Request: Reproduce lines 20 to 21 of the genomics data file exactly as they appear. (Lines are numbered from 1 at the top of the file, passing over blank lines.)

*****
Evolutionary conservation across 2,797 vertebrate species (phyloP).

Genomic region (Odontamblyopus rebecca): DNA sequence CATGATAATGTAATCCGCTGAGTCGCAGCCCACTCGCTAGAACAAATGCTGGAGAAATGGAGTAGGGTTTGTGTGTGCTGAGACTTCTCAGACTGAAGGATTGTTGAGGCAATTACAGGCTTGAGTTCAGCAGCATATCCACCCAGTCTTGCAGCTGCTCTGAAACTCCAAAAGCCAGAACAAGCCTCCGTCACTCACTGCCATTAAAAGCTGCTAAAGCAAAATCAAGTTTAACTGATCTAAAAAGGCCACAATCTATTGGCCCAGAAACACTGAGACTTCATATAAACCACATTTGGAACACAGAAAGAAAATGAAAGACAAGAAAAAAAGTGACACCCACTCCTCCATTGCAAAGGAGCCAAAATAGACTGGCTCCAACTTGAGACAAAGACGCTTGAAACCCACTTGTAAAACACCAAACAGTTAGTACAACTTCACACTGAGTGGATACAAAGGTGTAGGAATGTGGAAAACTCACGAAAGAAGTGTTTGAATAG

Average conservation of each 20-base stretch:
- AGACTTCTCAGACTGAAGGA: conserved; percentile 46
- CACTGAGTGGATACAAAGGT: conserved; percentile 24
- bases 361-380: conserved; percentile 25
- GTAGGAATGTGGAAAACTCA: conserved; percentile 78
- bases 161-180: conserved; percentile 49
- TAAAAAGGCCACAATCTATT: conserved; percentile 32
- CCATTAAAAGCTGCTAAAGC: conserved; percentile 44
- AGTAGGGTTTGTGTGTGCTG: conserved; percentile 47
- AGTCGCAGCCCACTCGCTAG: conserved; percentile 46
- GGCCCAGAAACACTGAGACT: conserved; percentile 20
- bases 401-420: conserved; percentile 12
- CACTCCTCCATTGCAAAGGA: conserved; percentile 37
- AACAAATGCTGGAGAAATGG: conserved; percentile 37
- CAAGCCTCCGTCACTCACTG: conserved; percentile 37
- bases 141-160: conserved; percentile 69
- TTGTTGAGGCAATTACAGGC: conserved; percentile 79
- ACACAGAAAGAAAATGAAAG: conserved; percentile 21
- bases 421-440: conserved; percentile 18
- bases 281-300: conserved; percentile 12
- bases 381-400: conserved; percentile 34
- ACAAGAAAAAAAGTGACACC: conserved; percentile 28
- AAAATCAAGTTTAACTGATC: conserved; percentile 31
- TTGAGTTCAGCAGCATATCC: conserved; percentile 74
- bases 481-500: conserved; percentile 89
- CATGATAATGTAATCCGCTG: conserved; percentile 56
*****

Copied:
- ACACAGAAAGAAAATGAAAG: conserved; percentile 21
- bases 421-440: conserved; percentile 18